Across the ’60s and ’70s, the city government’s philosophy of urban liberalism had hollowed out the city’s economy. Lindsay’s ambition to use government to rectify the city’s societal ills was expensive. “The budget is large, but the needs of the city are great,” Lindsay declared in his inaugural budget, and by the end of his first term, spending on welfare and social services had doubled. Lindsay’s commitment to the poor and the resulting growth of the city’s government far outstripped the city’s ability to pay, but progressive moral urgency trumped economic sense: after all, as he explained to one voter, “we have 300 years of neglect to pay for.” To cover the city’s deficits, Lindsay took on increasing amounts of debt while raising taxes on individuals and businesses far beyond any other U.S. city.
Lindsay’s tax and spend policies sent the city spiraling into a vicious cycle. As taxes increased, businesses and individuals fled the city. Between 1969 and 1977, the city lost almost 600,000 jobs, especially among manufacturing and high-income white-collar sectors like finance and real estate. As the city’s tax base evaporated, the city was forced to squeeze those who remained even harder. A proposed tax on financial transactions almost caused the New York Stock Exchange to leave, as NYSE’s president bemoaned the “deterioration of the climate for business, especially in the realm of taxes.” Ultimately, only a federal bailout with harsh conditions was able to stave off total bankruptcy. But the cost of avoiding bankruptcy was economic stagnation.
Imposed cuts on city services like police deepened the city’s quality of life crisis. Rampant disorder only deepened the city’s unattractiveness to businesses. As a result, New York City’s economy lagged behind the nation’s for most of the 1970s, ’80s, and ’90s.
The crime-fighting efforts of the 1990s were an important first step in bringing the city’s economy back. But taking office in the midst of a recession and inheriting a $2.3 billion deficit, new leaders recognized that the city and its finances needed a fundamentally new vision. The city could not “tax its way out of recession,” Giuliani announced in his 1994 State of the City address. Quite the opposite — it would harness the power of the market with tax cuts. Giuliani combined a supply-side approach to the city’s tax policy with fiscal management that kept the city living within its means. Choice and competition would be introduced into city services to lower costs and improve delivery. Lower taxes and improved public services would bring business back to the city.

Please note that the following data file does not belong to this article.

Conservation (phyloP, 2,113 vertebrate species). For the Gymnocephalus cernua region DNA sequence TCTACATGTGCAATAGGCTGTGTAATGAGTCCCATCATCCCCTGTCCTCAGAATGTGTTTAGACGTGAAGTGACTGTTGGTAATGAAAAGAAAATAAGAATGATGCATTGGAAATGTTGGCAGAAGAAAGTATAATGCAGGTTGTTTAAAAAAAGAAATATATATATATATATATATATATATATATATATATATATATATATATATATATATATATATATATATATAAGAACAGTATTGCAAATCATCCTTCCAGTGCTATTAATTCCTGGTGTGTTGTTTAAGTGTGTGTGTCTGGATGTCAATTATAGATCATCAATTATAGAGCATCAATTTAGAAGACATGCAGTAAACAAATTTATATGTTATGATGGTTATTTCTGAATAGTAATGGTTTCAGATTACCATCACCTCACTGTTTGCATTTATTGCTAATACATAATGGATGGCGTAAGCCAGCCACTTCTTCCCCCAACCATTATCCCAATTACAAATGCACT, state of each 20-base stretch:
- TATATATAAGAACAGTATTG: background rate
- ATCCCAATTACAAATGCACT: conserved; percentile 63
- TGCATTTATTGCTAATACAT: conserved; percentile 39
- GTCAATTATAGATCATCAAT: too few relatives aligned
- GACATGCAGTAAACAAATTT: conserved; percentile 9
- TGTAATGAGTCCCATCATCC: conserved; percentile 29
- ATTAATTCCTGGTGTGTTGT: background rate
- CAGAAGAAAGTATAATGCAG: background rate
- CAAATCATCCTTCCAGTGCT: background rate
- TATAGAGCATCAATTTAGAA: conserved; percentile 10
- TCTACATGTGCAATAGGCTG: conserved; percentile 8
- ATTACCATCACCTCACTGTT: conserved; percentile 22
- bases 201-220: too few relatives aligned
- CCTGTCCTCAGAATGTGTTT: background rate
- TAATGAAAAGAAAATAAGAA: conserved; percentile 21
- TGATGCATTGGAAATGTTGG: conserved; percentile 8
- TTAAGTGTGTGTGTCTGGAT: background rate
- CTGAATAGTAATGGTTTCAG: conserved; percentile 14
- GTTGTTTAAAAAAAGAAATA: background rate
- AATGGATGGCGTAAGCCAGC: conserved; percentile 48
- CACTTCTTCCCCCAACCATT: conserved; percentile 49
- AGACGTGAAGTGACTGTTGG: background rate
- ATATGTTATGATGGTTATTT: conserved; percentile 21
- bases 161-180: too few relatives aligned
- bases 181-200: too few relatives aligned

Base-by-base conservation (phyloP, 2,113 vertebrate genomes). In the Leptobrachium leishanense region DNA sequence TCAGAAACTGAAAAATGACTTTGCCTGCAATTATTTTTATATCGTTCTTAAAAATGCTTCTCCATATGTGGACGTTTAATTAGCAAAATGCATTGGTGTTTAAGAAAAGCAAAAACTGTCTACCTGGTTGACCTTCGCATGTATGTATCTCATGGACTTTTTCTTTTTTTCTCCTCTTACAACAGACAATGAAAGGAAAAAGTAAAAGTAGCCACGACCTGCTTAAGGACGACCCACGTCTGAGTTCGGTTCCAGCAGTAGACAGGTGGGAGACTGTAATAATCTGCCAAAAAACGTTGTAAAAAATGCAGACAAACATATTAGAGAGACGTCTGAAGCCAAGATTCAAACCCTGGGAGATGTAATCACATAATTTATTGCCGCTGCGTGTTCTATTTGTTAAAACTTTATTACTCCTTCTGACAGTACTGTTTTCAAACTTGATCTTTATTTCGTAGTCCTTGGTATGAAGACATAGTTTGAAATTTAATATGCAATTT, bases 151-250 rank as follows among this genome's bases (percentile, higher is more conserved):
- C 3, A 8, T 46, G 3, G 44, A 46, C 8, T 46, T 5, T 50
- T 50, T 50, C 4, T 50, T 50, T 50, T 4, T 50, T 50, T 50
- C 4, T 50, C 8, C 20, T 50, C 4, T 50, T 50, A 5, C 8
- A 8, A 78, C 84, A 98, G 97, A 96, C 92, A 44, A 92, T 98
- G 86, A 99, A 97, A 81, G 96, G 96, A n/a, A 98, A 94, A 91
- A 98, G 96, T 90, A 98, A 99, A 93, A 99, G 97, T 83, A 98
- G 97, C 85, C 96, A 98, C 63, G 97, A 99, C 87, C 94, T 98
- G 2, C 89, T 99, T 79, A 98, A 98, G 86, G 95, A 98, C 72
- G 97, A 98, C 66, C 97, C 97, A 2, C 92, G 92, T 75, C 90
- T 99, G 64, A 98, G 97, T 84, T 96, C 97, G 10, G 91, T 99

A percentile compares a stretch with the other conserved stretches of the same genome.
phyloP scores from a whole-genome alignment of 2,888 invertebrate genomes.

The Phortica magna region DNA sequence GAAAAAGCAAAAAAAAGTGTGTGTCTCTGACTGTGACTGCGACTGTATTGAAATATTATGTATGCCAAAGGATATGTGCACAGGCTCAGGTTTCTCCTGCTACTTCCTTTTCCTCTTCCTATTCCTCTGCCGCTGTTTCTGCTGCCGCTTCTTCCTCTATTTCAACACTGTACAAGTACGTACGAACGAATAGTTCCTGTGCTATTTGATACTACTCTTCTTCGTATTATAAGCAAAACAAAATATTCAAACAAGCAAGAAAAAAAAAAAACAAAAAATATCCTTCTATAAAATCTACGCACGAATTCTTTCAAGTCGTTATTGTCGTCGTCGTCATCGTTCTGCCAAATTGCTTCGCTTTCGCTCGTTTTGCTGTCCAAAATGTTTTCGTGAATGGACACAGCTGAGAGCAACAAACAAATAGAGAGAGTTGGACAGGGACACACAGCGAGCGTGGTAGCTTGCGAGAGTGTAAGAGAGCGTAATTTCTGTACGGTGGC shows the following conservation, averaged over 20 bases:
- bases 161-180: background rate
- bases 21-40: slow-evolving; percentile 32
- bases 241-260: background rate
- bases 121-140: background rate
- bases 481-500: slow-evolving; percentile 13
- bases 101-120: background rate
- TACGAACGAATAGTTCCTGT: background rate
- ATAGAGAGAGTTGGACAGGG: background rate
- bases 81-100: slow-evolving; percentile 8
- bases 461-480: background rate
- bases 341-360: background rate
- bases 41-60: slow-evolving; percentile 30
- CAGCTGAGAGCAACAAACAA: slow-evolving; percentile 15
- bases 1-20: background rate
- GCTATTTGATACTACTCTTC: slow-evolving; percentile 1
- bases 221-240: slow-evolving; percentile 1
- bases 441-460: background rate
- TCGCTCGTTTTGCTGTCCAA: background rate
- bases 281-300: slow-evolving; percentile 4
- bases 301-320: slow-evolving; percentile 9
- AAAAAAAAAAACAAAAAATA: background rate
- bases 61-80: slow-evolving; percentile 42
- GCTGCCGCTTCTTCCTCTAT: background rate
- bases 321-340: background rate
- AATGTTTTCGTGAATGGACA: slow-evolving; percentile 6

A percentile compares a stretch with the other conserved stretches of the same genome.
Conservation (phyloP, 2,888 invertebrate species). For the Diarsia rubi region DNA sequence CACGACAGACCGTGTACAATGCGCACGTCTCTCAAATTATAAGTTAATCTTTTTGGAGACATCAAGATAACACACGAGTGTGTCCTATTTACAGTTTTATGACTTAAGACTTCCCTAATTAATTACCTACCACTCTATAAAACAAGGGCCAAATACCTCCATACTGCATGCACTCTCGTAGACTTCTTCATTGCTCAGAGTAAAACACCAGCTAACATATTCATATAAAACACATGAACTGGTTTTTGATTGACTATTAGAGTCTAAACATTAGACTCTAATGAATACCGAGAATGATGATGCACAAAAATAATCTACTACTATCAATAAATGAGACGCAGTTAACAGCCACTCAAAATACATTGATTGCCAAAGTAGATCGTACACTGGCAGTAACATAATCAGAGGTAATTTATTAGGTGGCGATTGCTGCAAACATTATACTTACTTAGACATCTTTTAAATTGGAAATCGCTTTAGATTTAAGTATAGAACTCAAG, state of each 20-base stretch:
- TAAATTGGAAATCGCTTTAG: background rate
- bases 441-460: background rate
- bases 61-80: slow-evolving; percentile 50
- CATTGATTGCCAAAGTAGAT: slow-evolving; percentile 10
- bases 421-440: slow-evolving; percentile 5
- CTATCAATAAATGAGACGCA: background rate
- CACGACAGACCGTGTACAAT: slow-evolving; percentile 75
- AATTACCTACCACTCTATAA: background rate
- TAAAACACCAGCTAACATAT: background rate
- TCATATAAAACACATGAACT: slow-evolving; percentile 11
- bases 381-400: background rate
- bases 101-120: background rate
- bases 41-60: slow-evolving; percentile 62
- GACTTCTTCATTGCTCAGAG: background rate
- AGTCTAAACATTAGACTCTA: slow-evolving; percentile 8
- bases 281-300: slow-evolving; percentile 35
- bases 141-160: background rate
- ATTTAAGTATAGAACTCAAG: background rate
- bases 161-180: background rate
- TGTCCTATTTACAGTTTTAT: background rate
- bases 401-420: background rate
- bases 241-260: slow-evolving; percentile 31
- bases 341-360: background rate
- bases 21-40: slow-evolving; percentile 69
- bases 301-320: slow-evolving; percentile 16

This vision required cooperation from the state government, and thankfully the city had a partner in Pataki, equally committed to improving the state’s economic climate. Together with Albany, New York City managed to reform or eliminate the commercial rent tax, the hotel occupancy tax, the sales tax, the unincorporated business tax and the personal income tax. Overall, Giuliani cut some $2.2 billion from the city’s annual tax burden by the end of his tenure. Economist Robert P. Inman estimated that one out of every four jobs created in the city since 1993 could be attributed to these cuts. And Pataki’s statewide Income Tax Reduction Act in 1994 supercharged Giuliani’s efforts by reducing most New Yorkers’ tax liability by 25%.
By emphasizing growth and harnessing opportunity, the city’s economy rebounded from the recession of the early 1990s. New York benefitted from the explosive growth in financial and tech sectors in the 1990s, and Giuliani’s hotel occupancy tax cuts cleared the way for the hospitality and tourism sectors to become pillars of the city’s economy. And most tellingly, after decades of population decline and stagnation, the city’s population increased to over 8 million people by the end of the 1990s. Bloomberg consolidated Giuliani’s successful economic policies, especially by opening up much of the city to redevelopment by breaking down nonsensical zoning restrictions. Hudson Yards, The High Line and One World Trade Center all symbolized the city’s economic renewal. And when recession returned in 2008, rather than being the sick man of the American economy, New York’s economy recovered much faster than the rest of the country.
Surveying the United States today, there are lessons from New York City’s past that should inform ongoing debates about America’s big cities.
“New York City has never been stronger than it is today, and I think it’s fair to say our future has never been brighter,” Bloomberg declared upon leaving office at the end of 2013. But he warned, “The progress we’ve made over the past 12 years, thanks to the work of so many dedicated people, has been incredible — but it has not been inevitable. Success can never be taken for granted.”
New York today is not what it was when Bloomberg left office, but it is still much safer and more prosperous than the city I grew up in. The city’s improvements between 1994 and 2014 did not happen by accident. It took a concerted effort by political and civic reformers, fighting against the entrenched power of the city’s liberal consensus, to transform the city with accountability, choice and opportunity. We unleashed the power of the city’s residents and businesses to end the disorder, dependence and decline that had brought New York to its knees. But the succeeding administrations, and numerous big city mayors across the country, have shown little interest in this history. And the social fabric in America’s urban core is starting to fray again. If the leaders of America’s cities want to avoid the fate of their predecessors, they’d do well to remember these lessons.
Robert Doar is president of the American Enterprise Institute.